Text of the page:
Naddell said she has buyers for seven of the 11 homes in the Royalton development, and prices have kept rising as MarrCon Development Corp. has completed more houses. “I could literally sell hers for over $2 million, and that’s only been a couple of months,” she said of appreciation in Hughes’s home value.
Higher mortgage rates in 2022 have limited the amount some buyers are able to spend, but Naddell said in the short term that’s led to “a frenzy for some of these buyers to lock in before it goes even higher.”
The North Fork’s appeal
The North Fork has an appeal distinct from the Hamptons for buyers looking for a second home, said Judi Desiderio, a real estate broker and founder of Town & Country Real Estate, which has more than 30 offices on the East End.
“It actually took longer to be discovered than I thought it would because it was always this bucolic beautiful, different way of life. More like New England and upstate than the Hamptons,” Desiderio said.
The more relaxed atmosphere than the Hamptons has attracted buyers, especially from Brooklyn, said Bridget Elkin, a real estate agent with Compass in Southold.
“I think it’s one of the closest places to New York City where you feel like you’re actually away,” Elkin said. “In the Hamptons, I think some people feel there’s a mass migration and then you’re kind of there with the same people. The North Fork you have a little more of a rural feel.”
The area’s growing popularity combined with the dearth of inventory has created a frustrating environment for buyers. Thomas McCloskey, a real agent with Douglas Elliman in Cutchogue, remembers moving out to the North Fork in 2010 after the financial crisis and searching among more than 120 homes for sale in the hamlet of Southold. Earlier this month, there were 13 on the market in that area.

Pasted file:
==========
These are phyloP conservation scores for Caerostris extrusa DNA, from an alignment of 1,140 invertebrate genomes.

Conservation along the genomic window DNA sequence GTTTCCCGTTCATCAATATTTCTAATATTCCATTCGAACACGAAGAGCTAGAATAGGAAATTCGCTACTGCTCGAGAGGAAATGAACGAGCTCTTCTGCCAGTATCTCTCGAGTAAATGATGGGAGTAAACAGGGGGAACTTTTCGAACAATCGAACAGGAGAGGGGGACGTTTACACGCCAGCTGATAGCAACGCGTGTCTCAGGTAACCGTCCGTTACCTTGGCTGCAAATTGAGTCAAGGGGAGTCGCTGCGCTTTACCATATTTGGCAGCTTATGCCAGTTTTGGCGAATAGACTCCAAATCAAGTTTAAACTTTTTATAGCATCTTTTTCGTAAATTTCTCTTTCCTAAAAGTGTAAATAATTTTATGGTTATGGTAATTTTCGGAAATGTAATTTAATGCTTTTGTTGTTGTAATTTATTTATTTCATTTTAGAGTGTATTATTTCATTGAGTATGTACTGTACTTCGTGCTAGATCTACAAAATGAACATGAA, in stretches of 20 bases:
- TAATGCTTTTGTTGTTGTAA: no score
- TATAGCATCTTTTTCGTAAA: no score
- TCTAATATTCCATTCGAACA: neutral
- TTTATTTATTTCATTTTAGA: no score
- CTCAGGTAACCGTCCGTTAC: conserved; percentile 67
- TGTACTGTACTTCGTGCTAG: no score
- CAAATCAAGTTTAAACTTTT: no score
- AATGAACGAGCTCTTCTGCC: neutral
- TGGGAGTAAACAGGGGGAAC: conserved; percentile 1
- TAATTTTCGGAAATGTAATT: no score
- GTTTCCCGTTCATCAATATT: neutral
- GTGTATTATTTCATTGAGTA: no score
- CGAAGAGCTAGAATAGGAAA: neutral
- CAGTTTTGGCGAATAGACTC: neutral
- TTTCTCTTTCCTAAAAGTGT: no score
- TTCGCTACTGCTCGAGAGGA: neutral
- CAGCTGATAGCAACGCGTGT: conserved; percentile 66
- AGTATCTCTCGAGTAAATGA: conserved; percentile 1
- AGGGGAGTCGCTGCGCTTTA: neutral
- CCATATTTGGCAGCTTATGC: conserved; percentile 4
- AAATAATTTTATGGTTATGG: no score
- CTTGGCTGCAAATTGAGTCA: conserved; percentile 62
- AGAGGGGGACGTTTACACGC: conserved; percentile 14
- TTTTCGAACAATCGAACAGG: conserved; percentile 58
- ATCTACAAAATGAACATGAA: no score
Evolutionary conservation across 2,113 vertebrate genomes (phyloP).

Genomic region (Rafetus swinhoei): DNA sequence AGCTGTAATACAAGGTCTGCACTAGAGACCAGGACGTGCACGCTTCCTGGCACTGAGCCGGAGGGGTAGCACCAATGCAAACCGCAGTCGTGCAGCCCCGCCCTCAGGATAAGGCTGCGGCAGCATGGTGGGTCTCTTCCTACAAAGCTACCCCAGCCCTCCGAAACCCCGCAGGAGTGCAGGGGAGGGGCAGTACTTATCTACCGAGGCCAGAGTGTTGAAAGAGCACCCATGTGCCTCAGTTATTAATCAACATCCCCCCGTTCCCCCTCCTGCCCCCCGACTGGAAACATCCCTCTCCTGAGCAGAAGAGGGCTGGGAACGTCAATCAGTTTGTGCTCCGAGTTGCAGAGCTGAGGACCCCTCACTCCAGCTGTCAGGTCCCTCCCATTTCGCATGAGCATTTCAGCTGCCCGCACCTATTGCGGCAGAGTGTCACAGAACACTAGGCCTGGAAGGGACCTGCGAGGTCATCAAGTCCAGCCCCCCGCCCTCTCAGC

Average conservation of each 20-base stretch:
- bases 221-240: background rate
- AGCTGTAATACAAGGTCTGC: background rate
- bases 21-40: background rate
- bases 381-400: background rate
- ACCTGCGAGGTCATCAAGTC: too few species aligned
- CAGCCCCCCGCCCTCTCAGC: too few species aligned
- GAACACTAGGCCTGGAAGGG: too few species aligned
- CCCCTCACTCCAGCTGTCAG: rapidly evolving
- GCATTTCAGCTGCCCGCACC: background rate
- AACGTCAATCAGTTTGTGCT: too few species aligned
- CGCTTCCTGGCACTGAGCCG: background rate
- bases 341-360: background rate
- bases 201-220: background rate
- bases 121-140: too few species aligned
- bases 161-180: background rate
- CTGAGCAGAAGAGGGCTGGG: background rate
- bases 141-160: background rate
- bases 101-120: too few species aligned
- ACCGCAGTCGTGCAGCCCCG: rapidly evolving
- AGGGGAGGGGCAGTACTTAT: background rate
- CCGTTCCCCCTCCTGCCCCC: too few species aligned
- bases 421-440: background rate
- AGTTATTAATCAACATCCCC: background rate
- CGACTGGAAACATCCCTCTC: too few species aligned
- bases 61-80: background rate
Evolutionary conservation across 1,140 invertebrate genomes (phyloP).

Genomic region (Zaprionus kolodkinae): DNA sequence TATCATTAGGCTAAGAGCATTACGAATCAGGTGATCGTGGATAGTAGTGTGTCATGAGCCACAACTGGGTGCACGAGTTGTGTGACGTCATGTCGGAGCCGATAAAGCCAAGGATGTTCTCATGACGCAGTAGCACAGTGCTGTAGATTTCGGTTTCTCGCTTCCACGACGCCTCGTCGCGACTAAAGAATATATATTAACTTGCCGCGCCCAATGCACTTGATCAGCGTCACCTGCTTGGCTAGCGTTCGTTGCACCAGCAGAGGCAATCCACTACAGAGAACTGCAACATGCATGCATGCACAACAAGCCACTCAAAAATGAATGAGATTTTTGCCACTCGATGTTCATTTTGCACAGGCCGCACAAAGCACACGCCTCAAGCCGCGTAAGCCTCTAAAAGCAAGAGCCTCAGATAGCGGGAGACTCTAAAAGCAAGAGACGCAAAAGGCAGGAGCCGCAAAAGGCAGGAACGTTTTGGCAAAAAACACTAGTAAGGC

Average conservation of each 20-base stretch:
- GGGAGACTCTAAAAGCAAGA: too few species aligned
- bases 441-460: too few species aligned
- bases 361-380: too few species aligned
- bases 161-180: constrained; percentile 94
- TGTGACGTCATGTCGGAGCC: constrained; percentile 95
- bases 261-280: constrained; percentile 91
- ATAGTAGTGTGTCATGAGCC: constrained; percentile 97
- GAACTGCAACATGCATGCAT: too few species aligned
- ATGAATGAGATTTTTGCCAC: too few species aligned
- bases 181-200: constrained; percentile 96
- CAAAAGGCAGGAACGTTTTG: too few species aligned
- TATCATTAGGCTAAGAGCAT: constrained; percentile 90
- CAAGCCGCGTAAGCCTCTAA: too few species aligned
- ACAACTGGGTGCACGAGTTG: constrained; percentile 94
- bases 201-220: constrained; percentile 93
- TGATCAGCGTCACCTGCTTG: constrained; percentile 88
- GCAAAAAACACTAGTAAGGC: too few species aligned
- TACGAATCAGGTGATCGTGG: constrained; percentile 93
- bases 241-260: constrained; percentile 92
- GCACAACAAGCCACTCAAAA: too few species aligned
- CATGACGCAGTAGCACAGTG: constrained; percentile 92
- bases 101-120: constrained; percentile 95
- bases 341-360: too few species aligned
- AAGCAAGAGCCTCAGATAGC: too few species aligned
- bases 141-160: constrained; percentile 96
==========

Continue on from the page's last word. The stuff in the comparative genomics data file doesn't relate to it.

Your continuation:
“The North Fork is much more popular than it was 10 or 12 years ago as a destination,” McCloskey said. “The vineyards, the breweries and restaurants are a lot more crowded than they were back then ... The agritourism aspect of our area has increased tremendously, which has brought awareness of what the area has to offer."
Kim West, a real estate agent at Corcoran in Cutchogue who grew up on the North Fork, said she remembers how it used to change after Labor Day, with stores and restaurants closing earlier or completely in the winter. Since the pandemic, that hasn’t been the case, she said.
“It changed the dynamic,” West said. “Growing up here there was always a break in the seasons and the last few years it’s just been year round.”
West recently helped David Burns sell his mother’s house in Greenport. Burns, 51, of North Reading, Massachusetts, sought to sell as his mother, Althea Burns, 78, moved into an assisted-living facility closer to his home.
Althea Burns had purchased the two-bedroom house, which is walking distance from the village’s restaurants, for $580,000 in 2017. The house was listed in January for $699,000 and quickly had about 10 offers to choose from with five real contenders, David Burns said. Many of the bidders agreed to waive inspection contingencies that would allow them to negotiate repairs or a lower price, and the sale closed in March at $776,000.
“It’s incredible,” Burns said. “You think, ‘Maybe we’ll get two offers.’ This isn’t some mansion in Town and Country magazine. It’s a modest bungalow, and it’s so competitive.”
Lack of affordability
While homeowners have been able to cash in, affordable housing options are limited for people with moderate or low incomes. Just 12 of the 152 sales on the North Fork in the first quarter of this year were for less than $500,000, according to data from Town and Country Real Estate. None sold below that level in East Marion, Greenport or Orient in the first three months of the year.
“I think the working class is not buying in the North Fork anymore,” said Michael Hejmej, a real estate agent with RE/MAX Sparrow Realty in Center Moriches. “They’re working there, but they’re not living there. It’s just not affordable, and it’s going to continue that way.”
A state law passed last year would increase the real estate transfer tax on certain properties to 2.5%, from 2%, to finance community housing funds on the North Fork and South Fork. The law, sponsored by state Sen. Anthony Palumbo (R-New Suffolk) and Assemblyman Fred Thiele Jr. (I-Sag Harbor) will fund affordable housing initiatives if voters approve the changes in a referendum. The previous 2% tax was focused on preservation and water quality programs.
Hejmej, who works with both buyers and sellers, said the hot market has lifted prices in neighboring towns as well, and the lack of houses on the market has been brutal for buyers. Of 10 buyers he’s tried to help find homes in the past eight months, only two were able to reach deals. Hejmej, 30, said he often works with buyers around his age, and record-low interest rates in the past few years had helped them maintain buying power as prices rose. Now, with interest rates approaching 5%, those buyers have less power to make winning offers.
“My buyers are not able to afford it anymore," he said.